9. Well I've poked and probed inside and out, and whatever oddity is going on is lost on me. That said apart from the 'weirdness' of it, it's actually running fine, it's just the 'what's going to happen next' is unnerving. One thing that is curious is that whenever the Battery is reconnected, the CD player does a cycle through the CDs with the CD lights flashing even though the ignition is off. Obviously then there's some connection to make it happen, and logically some fuse to protect it, which could be where the problems are ?
  10. . Wow, a bit like comparing scars and bullet wounds . The biggest problem for me is that A, they don't make them any more, and B that there isn't anything similar on the market to replace it. In this day and age I struggle to understand why if you have something which was successfully marketed around the world, then why did they (FIAT Chrysler) stop making it ?, seems totally dumb to me. But hey in the words of many, what do I know .
  11. Well many thanks chaps, however....... It's not the IOD fuse cos I took that out many moons ago. It's not rebooting the system cos that happens every morning when I reconnect the Battery. It's not Fuses Nos 5 and 20, cos they're now both out, and its not better. It's not (as someone else said to me) a dicky battery, as I changed that, and it's exactly the same. What I have discovered is :- that to lock it (noting the key fob now doesn't do anything) you have to sit in it with all doors closed and Ignition on. Then Lock it by pushing the switch on the door panel down, and it all locks. Turn ignition off, use the inside door handle to unlock the drivers door, and then get out. then lock the drivers door manually outside, and it's all then locked. A right pain...... Anyway, all the time it's running it's useable, even though this latest scene of events is somewhat annoying. I did read the riot act to it a couple of years ago after when I replaced the Thermostat and Radiator, with the threat that it would be going to meet the great recycler in the sky if it went wrong again, and in fairness it has behaved itself until very recently. I'm just optimistic that there's something silly that has failed, and that I can easily/cheaply sort it out, otherwise I can see my patience wearing thin if it continues to mess about.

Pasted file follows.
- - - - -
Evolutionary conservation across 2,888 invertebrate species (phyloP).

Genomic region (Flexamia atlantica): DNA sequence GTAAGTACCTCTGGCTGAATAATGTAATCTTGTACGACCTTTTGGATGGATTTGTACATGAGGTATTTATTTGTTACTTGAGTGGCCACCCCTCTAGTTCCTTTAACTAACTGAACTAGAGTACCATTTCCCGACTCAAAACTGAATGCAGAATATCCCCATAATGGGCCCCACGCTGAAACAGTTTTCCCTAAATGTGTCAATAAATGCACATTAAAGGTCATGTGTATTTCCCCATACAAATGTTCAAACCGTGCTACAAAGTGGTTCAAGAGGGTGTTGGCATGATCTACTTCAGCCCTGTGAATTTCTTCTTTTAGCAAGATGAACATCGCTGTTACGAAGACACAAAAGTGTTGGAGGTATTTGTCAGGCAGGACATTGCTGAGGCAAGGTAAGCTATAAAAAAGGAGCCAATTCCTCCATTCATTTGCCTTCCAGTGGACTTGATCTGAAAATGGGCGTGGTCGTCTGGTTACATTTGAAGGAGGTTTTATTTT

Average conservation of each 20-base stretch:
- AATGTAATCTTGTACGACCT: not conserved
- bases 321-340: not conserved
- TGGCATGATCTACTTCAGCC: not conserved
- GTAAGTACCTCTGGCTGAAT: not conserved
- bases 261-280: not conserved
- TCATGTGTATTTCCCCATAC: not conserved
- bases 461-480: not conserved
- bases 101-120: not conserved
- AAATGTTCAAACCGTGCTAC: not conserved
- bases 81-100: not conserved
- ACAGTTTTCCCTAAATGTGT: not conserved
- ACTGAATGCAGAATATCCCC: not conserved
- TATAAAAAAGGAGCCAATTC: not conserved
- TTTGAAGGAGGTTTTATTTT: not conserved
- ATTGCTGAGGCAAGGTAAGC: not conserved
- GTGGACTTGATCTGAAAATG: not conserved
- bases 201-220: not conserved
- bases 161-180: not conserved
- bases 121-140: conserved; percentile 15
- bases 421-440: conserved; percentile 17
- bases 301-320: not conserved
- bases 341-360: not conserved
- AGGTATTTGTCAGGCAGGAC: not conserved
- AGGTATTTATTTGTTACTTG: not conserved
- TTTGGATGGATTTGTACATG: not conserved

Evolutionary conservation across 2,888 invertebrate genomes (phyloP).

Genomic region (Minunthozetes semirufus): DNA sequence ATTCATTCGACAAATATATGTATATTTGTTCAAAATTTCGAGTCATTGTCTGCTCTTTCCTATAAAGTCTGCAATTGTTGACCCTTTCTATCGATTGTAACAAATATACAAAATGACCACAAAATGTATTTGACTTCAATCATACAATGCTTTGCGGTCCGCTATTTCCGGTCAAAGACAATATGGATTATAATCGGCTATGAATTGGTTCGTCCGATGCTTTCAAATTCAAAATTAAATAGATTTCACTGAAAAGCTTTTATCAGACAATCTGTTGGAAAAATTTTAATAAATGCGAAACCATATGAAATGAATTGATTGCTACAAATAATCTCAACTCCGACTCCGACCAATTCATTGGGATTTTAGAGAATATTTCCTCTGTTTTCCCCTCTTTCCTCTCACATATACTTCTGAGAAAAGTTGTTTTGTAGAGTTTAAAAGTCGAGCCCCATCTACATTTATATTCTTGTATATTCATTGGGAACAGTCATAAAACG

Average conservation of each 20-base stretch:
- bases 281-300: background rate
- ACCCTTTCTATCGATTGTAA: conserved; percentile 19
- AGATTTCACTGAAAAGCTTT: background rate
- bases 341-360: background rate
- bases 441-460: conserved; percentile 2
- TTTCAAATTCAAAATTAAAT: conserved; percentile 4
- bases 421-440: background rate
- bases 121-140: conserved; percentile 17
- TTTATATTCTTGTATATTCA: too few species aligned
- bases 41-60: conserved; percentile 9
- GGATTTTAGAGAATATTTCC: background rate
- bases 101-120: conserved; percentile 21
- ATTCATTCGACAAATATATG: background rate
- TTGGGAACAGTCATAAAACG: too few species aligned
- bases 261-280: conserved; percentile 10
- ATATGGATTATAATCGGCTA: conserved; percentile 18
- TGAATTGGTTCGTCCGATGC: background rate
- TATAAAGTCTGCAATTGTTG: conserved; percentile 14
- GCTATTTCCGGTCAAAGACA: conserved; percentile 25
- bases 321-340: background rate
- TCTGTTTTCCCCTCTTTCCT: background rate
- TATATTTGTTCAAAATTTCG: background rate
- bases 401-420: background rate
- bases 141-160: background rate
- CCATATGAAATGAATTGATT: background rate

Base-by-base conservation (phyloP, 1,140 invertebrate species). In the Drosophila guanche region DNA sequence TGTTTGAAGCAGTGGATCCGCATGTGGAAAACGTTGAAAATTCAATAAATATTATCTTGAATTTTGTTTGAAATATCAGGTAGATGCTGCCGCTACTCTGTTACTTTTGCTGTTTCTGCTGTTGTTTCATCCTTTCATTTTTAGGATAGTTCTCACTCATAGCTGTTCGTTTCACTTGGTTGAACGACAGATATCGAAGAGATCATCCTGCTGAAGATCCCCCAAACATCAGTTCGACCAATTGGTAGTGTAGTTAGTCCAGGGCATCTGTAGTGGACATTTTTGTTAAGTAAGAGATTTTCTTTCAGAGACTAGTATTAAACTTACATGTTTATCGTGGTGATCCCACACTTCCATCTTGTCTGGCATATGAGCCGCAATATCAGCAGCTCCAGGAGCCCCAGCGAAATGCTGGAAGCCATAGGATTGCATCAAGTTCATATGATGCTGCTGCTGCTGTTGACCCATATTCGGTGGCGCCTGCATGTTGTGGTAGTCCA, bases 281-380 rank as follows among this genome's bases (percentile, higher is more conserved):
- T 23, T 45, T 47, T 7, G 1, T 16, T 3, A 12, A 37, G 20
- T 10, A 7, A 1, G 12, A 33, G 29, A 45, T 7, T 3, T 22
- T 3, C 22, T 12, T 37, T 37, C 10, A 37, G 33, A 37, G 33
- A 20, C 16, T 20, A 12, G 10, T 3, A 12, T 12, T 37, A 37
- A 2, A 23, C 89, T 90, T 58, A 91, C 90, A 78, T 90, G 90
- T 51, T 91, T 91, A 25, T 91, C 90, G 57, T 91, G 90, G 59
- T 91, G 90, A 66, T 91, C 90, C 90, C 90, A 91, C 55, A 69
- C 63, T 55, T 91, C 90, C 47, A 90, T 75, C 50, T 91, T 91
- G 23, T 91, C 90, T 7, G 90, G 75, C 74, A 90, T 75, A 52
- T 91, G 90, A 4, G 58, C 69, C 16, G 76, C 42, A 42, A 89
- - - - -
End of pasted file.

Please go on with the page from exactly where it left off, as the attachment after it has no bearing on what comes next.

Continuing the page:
12. In the past whenever I've gone to start it and the battery was too low, the gauges (water/fuel/revs/speed) all did a full sweep and back to stop. At that point I knew it wasn't going to turn over, but always tried just in case. Sometimes after disconnecting and charging the battery, it did a 'full sweep' when it was back on, but then always started. As I've had a 'battery drain' for the last 3 years I always disconnect the earth when its to be left overnight. Now, after fitting the replacement Alternator and charging the battery, the first thing is that the remote locking doesn't work. Key on to Ignition, and the gauges do a full sweep each time its turned on and off (battery always connected). None of the internal door switches now work without the key onto ignition setting. The central locking tries to unlock the already unlocked doors when flicking the switch on the door card, but it won't lock them. Internal top of windscreen switches open/close rear doors and lift tailgate only when the Ignition is on, whereas before they would work without even having the key in. Back to the dashboard its also doing a wobbly whereby turning it on gives no dash warning lights at all, but turning it off makes the oil warning light come on even with the key out. So, some fault associated with odd dashboard sequencing and door locking - does that mean anything to anyone ? Lastly, worn batteries in the remote could be causing the remote locking to fail, but shouldn't affect the car controls for it ?. Have to say that I really don't want to play about too much with the alarm bits, as doing it wrong and having the alarm go off and bringing the neighborhood out to see what's going on (done that too many times) is somewhat embarrassing.
  13. Many thanks indeed for the answers, which cures my curiosity. Unfortunately in fitting the alternator and poking the fuse box, another interesting anomaly has started, which I'll check again this morning, and suspect I'll be seeking advice later on .
  14. While poking around in the fuse box in the faint hope it was something other than the Alternator, I spotted a curiosity. No6 Fuse can be inserted either of two ways middle to IGN or middle to Bat, on mine its towards the IGN side. Without delving into the history of whys and wherefores, could some kind soul tell me what this fuse covers, why its on mid/IGN, and what would happen if I changed it to mid/BAT. Okay, it's been like that for over 8 years but now I've spotted it, I'm curious. Cheers